It's already the second day since my friend Angelina and I left Los Angeles, and we still have yet to climb. We had gotten off to a late start from LA, and then spent time trying to find wireless access along the highway to study a map and see if we should drive together or separately. We decide to take separate vehicles, since I am nursing an injury and don't know how long I can climb.
After checking out several roadside camping signs, we find an area that has free camping, just half an hour south of Mammoth Lakes. It's a perfect little site, complete with babbling brook, though we are both too tired to care too much about the amenities. The next morning we stop in Mammoth Lakes at Mammoth Mountaineering to continue my search for the perfect shoe, and we are able to leave Angelina's car at a park and ride, saving on park entrance fees.
From Mammoth it's less than an hour to the park entrance, assuming you don't miss the only turn required. We of course miss it and, engrossed in conversation, don't notice our mistake for 20 minutes or so. Turning around, we make it to the park, only to find the campground full—we backtrack from the entrance only to find all the other campgrounds full as well. Finally we find a site about ½ hour from the park entrance, not too far from the small town of Lee Vining, and get in a few quick climbs near Elliot Lake.
We sleep with our heads full of dreams of bears and climbing. We awake ready to pound out a couple of routes, but once again our climbing plans are temporarily foiled, this time by a flat tire! It's almost a good thing we are so close to Lee Vining, where for $20 at the garage behind the Chevron station the Subaru is once again good to go.
Finally we arrive at Daff Dome and its relatively short approach. Though several parties are both on and waiting for West Crack, no one is on the dihedral of the somewhat shaded Cooke Book, our goal for the day. We gear up and head straight to the first pitch, which begins just left of West Crack.
The first pitch goes up a short distance before detouring around an underclinging block, and the rope drag turns out to be horrendous. The topo mentions a need for long slings, but even double lengths are insufficient to clear a rope-eating crack at the far left of the block. Upward progress is a struggle, made even worse by injury, and I have to admit that I am just not having any fun. My mistake for not routing the rope better, either straight over the block by back-cleaning the gear on the left side of the block, or by using longer slings. I have no choice but to lower and clean the gear below the block before batmanning back up the rope to continue. After that, however, the beauty of the line becomes clear and the moves are effortless, and the rest of the pitch is an absolute blast.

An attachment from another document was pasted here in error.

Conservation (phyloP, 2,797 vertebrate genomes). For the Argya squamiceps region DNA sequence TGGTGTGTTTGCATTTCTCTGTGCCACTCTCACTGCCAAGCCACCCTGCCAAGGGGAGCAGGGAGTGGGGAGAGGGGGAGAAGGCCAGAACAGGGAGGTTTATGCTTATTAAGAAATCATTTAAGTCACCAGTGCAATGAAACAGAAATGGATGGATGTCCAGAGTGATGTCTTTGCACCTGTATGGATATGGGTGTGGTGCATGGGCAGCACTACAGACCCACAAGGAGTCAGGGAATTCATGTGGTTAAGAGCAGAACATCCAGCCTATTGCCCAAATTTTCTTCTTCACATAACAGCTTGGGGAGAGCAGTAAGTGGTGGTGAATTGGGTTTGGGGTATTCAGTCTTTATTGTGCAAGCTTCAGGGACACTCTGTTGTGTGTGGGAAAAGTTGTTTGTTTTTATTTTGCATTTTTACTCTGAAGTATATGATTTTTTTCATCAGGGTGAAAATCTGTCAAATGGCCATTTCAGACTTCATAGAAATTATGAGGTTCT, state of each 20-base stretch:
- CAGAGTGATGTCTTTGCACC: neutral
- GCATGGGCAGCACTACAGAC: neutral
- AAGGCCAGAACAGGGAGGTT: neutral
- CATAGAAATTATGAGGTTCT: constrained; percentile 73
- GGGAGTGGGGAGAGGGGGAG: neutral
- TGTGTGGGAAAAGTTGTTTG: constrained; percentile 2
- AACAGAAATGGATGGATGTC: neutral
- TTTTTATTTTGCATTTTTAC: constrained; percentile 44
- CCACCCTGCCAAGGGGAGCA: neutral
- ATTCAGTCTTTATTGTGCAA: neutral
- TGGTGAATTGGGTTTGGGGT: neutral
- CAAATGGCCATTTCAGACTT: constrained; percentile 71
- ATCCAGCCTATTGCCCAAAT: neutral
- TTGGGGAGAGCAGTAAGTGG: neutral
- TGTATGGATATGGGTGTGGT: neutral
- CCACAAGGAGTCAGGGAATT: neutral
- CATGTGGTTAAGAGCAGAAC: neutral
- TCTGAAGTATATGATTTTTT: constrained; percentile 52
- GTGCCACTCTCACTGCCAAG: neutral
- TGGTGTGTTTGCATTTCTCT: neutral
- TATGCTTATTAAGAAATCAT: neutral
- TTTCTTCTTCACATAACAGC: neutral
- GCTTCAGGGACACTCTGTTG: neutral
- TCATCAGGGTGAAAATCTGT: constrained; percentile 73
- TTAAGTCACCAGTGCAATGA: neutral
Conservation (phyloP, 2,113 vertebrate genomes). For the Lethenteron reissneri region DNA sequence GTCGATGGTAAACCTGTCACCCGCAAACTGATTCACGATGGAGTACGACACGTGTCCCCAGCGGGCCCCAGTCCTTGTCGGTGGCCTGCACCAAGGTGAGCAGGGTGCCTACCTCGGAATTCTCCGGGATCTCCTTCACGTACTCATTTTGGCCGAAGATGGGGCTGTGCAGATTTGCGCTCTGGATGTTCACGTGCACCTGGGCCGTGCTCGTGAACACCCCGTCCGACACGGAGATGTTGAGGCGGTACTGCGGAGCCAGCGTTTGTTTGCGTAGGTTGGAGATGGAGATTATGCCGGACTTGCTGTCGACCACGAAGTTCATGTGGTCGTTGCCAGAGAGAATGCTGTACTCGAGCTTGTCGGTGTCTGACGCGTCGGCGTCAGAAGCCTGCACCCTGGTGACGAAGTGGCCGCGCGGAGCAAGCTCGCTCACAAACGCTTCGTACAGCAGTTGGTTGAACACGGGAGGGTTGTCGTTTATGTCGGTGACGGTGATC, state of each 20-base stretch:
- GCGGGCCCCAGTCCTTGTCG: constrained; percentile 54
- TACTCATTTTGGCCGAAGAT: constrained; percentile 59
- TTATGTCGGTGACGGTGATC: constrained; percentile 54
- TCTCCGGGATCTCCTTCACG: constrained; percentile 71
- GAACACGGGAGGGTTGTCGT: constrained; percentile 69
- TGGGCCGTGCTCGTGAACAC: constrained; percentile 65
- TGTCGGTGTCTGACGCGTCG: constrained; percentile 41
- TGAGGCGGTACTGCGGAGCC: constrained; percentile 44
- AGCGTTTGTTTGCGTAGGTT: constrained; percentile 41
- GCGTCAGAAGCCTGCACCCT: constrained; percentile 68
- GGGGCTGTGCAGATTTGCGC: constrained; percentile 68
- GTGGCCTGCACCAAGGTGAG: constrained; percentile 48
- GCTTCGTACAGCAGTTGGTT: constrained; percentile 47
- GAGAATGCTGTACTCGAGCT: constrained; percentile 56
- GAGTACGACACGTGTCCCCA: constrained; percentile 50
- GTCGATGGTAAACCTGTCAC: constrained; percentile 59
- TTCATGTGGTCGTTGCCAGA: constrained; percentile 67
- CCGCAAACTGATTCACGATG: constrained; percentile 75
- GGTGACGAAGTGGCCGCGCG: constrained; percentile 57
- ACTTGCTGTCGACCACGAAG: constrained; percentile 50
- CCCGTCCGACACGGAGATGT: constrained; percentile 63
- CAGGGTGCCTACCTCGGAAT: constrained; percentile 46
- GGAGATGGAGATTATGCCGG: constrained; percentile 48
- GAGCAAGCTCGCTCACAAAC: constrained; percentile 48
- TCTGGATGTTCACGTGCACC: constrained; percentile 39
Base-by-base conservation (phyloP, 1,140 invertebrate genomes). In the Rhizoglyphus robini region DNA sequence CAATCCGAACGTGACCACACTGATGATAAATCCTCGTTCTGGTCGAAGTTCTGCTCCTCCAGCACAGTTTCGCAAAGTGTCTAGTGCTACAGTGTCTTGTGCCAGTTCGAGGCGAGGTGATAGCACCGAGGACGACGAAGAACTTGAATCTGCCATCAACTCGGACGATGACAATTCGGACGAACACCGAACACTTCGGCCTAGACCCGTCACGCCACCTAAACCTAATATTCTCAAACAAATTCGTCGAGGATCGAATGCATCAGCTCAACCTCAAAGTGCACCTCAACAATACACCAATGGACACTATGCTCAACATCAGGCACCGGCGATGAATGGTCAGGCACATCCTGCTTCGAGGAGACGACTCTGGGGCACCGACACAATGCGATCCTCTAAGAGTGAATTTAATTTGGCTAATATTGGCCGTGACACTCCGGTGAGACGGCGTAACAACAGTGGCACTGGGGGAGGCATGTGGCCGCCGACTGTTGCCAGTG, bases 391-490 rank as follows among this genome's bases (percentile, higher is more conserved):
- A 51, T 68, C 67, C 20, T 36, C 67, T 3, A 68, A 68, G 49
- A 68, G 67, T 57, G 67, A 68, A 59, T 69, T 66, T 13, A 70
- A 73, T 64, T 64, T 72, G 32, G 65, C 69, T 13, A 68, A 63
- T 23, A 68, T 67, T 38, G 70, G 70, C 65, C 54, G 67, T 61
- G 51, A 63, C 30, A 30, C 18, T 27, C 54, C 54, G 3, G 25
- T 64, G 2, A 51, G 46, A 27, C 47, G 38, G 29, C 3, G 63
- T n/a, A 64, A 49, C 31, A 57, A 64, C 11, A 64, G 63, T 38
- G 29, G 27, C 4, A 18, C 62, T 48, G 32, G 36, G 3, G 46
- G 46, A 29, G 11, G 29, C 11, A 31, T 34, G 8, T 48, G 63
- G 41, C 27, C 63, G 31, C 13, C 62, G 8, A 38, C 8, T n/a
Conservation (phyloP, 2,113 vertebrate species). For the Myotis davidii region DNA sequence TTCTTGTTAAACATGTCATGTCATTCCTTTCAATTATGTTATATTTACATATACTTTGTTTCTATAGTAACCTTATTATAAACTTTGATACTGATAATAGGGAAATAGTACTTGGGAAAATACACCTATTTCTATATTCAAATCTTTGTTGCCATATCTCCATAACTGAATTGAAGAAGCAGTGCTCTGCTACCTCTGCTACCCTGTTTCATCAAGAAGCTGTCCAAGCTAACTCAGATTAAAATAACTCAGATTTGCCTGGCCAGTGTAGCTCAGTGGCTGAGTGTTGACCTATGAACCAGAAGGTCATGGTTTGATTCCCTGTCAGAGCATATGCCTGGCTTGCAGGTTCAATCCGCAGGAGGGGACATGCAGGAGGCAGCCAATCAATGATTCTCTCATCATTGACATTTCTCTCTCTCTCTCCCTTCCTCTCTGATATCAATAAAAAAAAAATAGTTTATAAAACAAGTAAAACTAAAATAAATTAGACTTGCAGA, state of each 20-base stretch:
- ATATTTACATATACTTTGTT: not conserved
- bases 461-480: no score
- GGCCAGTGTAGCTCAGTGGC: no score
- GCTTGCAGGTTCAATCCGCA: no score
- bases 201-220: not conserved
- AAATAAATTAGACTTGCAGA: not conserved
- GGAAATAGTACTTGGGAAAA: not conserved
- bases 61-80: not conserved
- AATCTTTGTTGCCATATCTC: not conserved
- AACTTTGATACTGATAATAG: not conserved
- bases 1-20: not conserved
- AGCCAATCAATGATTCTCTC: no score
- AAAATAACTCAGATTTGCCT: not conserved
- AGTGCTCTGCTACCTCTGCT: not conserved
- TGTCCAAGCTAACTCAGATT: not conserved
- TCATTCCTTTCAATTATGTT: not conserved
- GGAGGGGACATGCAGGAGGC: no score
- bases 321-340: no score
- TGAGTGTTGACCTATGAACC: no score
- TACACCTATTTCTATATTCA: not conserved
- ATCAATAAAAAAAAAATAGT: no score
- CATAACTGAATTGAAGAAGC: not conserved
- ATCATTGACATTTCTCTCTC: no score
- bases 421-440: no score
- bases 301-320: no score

View across the Meadows from the climb
Angelina leads the crux pitch, and I can not remove one of her nuts. It's been a long time since I couldn't clean a piece of gear, and this one is especially frustrating as it moves freely in a small pod. Pulling up, pulling down, twisting all around...I just can't unlock the Chinese puzzle of the pod, and leave it and continue to the belay. Though clouds are building, we take a chance and Angelina raps back down to see if she can clean it. Of course, it takes her about three seconds! She returns to the belay, and on the gear changeover I promptly drop my belay device and carabiner (Doh!). Again, it's been years since I dropped anything, but dropped gear seems to be consistent with the theme of this trip. With a few rolls of thunder in the distance, we decide it's not worth it to rap down and grab it, even though in plain sight.
Looking pretty haggard at the top
The rest of the climb is devoid of any more drama, and on the descent I try and climb my way back up to the ledge with the dropped gear, but just can't seem to get to it. Perhaps a good samaritan will find it, so I post a note at the message board at the Tuolumne Meadows Grill.
I decide to rest on Saturday, and in the morning we set out in search of Angelina's friend who should be climbing in the area. Even though we don't find him, Angelina finds another climber in search of a partner and off they go, while I spend the day catching up on phone calls and e-mail. AT&T seems to have the best service in the area, with an especially strong signal starting just off the turn-off to Tuolumne Meadows Lodge. I find a stream to sit next to, which is on the John Muir and Pacific Crest Trails, and peck away on the computer and chat on the phone while watching the hikers traipse past.
At this point I know I need an extended rest—I am really in too much pain to enjoy the climbing—and I plan to head to Las Vegas to surf the couch of my friends Sam and Brie, who have just moved to Sin City for school and work. We fortunately find Angelina's friend, and Sunday morning we drive back into Mammoth Lakes so she can retrieve her car and head back to Tuolumne, while I head north for some R&R.